Baseball’s unwritten rules have abundant critics, many of whom offer sensible critiques. If more players handled their business like Fernandez, however, all the what-ifs enumerated above—every possible cause for motivation that leads players and public alike to wonder whether a given inside pitch was intended to be there—would be mitigated. Plays would be plays, not displays, and everybody could spend more time focusing on the game rather than on perceived anger and the ensuing response.
As it turns out, effective communication works. Nice job, Jose Fernandez.
Update 9-19: Ramirez suspended three games.
Today’s topic sits at the core of baseball’s unwritten rules, but amid the recent thunderstorm of bat flips and other erstwhile celebration it seems to have gotten a bit lost: Don’t run up the score on an opponent.
What this means in baseball terms is the cessation of aggressive play while holding a big lead late in a game. Players in such situations still try to get hits and score runs, of course—they just don’t take chances to do so. Mostly this means playing station-to-station, advancing only one base on a single, two on a double, etc. The rule also discourages things like stolen bases and sacrifices.
The pertinent question is less about whether one should do such a thing than when it should happen—what constitutes the definition of big lead and late?
The Baseball Codes offers a quick-hit array of opinions on the matter:
- “It used to be that [running with] anything more than a four-run lead was wrong, and you’ve got to be careful with that.”—Tony La Russa
- “When I was playing, if you had a four-run lead it was a courtesy not to run. But you can do that now.”—Ozzie Guillen
- “Once I had you by ﬁve runs and you couldn’t tie me with a grand slam, that was it.”—Sparky Anderson
- “I was always taught you shut it down at ﬁve runs after six.”—Dusty Baker
- “Five runs in the sixth, I’m not stopping there. We get into the seventh inning, then I’ll start chilling a little bit.”—Ron Washington
- “We play [to shut it down] if you’re up seven runs in the seventh inning.”—Jim Slaton
- “From the seventh inning on, if one swing of the bat can tie you up, it’s game on,” said ex–ﬁrst baseman Mark Grace in 2006. “If it’s 4–0, you have Jason Schmidt on the mound, and he’s only given up one hit, you still go for it if Ray Durham gets on base in the eighth inning. Now, if it’s 6–0, you’re in territory where you might get a player hit in the brain in response.”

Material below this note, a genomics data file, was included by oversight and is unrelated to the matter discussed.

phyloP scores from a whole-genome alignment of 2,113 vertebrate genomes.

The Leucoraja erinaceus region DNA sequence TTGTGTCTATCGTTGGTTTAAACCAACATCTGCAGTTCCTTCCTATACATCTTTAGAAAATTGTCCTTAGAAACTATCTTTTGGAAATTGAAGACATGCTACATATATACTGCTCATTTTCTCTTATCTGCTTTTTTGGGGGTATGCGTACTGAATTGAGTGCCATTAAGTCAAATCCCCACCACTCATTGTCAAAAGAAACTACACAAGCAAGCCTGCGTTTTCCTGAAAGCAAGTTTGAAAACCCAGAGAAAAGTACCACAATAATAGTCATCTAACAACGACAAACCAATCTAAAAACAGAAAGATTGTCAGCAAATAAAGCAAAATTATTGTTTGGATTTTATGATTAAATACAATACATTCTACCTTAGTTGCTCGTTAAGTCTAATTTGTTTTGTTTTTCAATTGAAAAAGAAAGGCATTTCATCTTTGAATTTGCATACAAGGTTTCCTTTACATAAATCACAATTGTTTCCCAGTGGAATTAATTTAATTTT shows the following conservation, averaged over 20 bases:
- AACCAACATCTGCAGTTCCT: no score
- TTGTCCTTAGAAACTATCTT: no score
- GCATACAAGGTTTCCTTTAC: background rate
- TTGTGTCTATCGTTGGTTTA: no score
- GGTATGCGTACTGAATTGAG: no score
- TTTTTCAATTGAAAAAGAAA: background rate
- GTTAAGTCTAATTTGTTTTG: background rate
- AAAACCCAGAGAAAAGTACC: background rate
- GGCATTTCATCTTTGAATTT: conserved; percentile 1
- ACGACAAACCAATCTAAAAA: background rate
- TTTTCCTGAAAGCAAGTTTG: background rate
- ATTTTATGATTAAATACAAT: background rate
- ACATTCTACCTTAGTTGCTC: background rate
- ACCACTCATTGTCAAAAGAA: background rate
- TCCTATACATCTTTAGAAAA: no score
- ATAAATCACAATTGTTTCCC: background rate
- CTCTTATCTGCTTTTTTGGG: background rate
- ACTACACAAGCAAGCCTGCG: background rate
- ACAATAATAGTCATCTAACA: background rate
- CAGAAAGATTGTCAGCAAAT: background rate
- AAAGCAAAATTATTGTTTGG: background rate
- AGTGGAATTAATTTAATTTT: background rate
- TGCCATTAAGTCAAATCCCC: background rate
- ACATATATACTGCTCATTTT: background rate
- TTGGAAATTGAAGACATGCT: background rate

That list was first published in 2010, and already it seems so, so quaint.
Take, for example, yesterday’s Dodgers-Diamondbacks game. Los Angeles starter Kenta Maeda had given up only one hit through six as his team built an 8-0 lead, but with two on and nobody out, he did this:
Additional details: The game was played in pitcher-friendly Dodger Stadium, limiting the big-comeback potential held by numerous bandboxes around the league. Dodgers starters had gone at least six innings in each of the previous two games, so their bullpen wasn’t particularly hurting. Maeda had thrown only 86 pitches. The lead seemed about as safe as a lead could be, yet there was Maeda, laying one down.
Was this kosher? My gut screamed “No!”—but I’m willing to admit that my gut is rooted in 1954 as far as these things go. It’s now okay to toss a bat for something so simple as a sacrifice fly, so perhaps it’s also okay to chase runs while up by eight and with every incidental factor leaning in your favor. Hell, Vin Scully said as much during the broadcast, and who am I to question the legend?
One thing that hasn’t changed is the question about how much is too much. Is eight runs now the limit? Ten? Twelve? In the sixth inning or the eighth?
Another thing that hasn’t changed is the diversity of opinion. I haven’t run any recent polls of big league managers, but it’s a fair certainty that there’s hardly unanimity on the subject. Even more certain is that, while four runs were once the limit, the current number is much, much higher. That is, if there even is an upper limit.
There must be a reason, after all, that this hasn’t been much of an issue recently. Bunt away, boys.